by Christopher Harbin

I Am With You
Christopher B. Harbin
Exodus 33:11-17

I like maps. I think I have always liked maps. In my office I have a Peter's Projection map of the world. I have an atlas of church history and missions on my bookshelf. I have a leather map of Rio Grande do Sul, where we served as missionaries for seven years. I have often dreamed of table with an inlaid world map on it. We have a copper map of Brazil at home.

Maps remind me of where I've been. They help me understand where I am. They tell me how to get where I want to be. They don't always fulfill their purpose, however, for they don't always match the changing realities of the world in which we live. Sometimes, it is simply much more helpful to have someone who knows the area by our side. People who know the area can point out things we would miss, help us avoid the traffic jams, and lead us where the maps become useless.

Having someone who knows the terrain becomes all the more important when we enter territory that is simply unknown. Maps may provide a sense of security. A local guide provides security, as well. They provide direction, information about our environment, knowledge of streets and byways, and a sense of places we might wish to see or avoid. Perhaps even more than that, we simply want to know where we are going and how we will get there. It is that knowledge that grants us a sense of security about the future. Why is it so difficult to simply trust that God will be with us and take us where we need to be?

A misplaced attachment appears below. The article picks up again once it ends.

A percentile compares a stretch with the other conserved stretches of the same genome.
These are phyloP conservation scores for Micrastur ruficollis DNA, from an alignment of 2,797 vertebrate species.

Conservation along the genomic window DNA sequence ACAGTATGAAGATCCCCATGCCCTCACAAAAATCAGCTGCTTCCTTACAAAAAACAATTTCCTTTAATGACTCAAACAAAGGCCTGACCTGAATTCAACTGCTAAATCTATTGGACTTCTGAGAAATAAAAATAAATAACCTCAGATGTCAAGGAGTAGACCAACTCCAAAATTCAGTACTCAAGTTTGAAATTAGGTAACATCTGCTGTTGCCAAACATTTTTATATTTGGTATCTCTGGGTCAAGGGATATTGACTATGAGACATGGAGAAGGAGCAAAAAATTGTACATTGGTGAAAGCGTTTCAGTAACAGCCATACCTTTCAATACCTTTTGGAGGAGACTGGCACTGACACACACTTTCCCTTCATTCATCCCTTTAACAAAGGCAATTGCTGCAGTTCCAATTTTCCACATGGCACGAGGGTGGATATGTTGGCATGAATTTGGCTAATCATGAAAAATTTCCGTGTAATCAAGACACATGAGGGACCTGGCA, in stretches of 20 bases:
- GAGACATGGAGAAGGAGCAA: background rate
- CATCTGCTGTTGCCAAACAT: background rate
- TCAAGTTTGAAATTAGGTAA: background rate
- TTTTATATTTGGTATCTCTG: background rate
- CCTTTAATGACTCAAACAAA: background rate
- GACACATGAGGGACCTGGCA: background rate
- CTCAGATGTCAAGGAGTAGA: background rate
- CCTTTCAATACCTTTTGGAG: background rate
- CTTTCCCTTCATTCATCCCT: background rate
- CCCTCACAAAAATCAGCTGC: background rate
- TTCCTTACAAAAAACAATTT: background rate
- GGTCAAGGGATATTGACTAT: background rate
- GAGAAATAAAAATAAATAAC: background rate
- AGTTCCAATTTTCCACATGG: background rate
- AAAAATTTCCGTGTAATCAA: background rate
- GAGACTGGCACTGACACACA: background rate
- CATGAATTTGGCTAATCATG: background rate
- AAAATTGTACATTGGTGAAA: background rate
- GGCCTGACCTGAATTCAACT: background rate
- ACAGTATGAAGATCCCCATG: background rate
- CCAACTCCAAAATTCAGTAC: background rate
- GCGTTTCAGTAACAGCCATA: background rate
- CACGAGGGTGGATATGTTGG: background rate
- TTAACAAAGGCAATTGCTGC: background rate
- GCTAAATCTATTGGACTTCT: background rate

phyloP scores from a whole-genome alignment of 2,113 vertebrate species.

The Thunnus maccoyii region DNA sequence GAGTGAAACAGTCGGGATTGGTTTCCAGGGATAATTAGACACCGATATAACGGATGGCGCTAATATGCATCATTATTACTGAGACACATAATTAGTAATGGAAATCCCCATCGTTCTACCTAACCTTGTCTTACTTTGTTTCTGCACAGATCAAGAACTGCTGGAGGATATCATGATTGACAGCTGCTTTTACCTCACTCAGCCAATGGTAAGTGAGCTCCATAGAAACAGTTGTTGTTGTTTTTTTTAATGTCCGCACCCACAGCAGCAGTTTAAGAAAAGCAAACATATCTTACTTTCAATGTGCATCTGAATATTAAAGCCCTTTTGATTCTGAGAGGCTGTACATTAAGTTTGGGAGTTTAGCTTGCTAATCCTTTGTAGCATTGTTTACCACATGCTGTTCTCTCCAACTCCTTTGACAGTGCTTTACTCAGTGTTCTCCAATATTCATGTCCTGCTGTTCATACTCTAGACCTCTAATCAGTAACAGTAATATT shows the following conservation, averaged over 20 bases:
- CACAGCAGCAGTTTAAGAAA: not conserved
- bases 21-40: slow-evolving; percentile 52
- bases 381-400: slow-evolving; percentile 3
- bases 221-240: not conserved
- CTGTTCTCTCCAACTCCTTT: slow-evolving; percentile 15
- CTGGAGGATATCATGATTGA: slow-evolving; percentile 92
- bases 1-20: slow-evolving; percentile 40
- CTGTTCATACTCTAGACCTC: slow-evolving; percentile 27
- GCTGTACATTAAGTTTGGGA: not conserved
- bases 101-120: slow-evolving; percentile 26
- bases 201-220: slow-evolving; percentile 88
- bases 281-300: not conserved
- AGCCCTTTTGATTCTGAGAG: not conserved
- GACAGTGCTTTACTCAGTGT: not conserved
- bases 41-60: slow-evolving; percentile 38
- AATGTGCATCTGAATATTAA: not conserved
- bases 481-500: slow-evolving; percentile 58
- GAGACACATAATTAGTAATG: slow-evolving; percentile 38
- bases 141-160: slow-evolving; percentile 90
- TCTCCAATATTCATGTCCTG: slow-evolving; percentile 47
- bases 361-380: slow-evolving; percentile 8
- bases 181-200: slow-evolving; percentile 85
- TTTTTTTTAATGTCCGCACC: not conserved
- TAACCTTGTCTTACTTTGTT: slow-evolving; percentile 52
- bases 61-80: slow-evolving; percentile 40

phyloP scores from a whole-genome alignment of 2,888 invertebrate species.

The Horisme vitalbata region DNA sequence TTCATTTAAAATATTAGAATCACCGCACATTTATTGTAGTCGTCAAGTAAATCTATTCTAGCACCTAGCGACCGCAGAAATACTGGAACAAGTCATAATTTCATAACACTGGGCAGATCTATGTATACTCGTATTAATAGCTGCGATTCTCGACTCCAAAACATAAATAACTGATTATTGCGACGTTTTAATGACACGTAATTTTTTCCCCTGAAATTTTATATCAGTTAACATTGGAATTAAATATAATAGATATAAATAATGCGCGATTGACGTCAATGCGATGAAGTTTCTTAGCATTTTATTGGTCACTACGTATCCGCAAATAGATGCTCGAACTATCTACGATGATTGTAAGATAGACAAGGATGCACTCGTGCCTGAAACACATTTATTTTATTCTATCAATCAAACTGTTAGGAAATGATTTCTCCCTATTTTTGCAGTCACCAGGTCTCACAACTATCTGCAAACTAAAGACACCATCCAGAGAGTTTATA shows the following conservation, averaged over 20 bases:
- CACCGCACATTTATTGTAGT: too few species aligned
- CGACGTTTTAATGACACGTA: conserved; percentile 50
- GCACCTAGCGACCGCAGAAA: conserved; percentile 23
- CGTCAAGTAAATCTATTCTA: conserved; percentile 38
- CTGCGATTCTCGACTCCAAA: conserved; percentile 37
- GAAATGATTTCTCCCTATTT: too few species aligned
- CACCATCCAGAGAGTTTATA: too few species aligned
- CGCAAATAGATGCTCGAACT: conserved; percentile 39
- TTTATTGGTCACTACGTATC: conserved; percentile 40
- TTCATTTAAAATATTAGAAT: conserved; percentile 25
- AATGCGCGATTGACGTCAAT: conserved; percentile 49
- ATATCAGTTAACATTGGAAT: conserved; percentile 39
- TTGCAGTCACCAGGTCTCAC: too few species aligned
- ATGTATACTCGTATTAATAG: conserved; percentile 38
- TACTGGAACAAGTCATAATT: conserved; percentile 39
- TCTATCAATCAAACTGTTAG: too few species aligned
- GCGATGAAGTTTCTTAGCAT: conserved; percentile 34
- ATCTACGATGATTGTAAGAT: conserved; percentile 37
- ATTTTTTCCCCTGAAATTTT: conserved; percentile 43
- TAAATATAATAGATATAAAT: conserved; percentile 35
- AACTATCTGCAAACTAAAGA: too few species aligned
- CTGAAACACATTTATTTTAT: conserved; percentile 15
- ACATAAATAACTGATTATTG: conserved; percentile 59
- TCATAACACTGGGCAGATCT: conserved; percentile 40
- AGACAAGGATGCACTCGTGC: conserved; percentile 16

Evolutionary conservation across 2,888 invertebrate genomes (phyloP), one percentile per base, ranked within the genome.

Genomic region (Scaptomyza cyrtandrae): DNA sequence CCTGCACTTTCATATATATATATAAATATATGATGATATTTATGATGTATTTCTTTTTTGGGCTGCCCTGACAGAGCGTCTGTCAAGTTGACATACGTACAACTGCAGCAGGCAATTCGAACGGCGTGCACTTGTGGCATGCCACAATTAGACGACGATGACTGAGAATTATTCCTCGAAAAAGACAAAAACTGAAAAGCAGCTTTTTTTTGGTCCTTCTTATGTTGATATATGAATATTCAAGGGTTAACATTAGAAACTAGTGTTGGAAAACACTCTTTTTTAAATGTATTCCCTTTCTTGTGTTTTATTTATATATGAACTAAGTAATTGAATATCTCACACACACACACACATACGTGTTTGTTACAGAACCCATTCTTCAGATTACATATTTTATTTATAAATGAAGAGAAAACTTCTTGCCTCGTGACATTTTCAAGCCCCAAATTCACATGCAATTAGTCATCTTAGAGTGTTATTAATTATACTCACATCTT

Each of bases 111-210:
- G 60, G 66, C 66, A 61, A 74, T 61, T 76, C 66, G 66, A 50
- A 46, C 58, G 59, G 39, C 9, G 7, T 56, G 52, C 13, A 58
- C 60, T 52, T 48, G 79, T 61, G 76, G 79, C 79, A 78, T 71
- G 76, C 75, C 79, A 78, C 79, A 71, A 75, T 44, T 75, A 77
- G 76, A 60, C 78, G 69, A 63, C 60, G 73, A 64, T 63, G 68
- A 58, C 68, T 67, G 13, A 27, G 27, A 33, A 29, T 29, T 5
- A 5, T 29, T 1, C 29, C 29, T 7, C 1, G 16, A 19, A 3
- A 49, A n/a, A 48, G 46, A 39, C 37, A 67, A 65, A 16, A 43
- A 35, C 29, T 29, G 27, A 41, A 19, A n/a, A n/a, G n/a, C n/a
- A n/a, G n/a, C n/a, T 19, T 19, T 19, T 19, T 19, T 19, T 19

Moses was having difficulty with God's directions. God was sending him into unknown territory, and he was none to happy about it. He didn't have a roadmap. He didn't have a local guide. He was not really sure where he was going. He did not have the faintest idea of how he would get there.

It was not the first time Moses had entered new territory, but this time he was being sent into the unknown with a host of followers under his direction and care. He was the one they would blam ...

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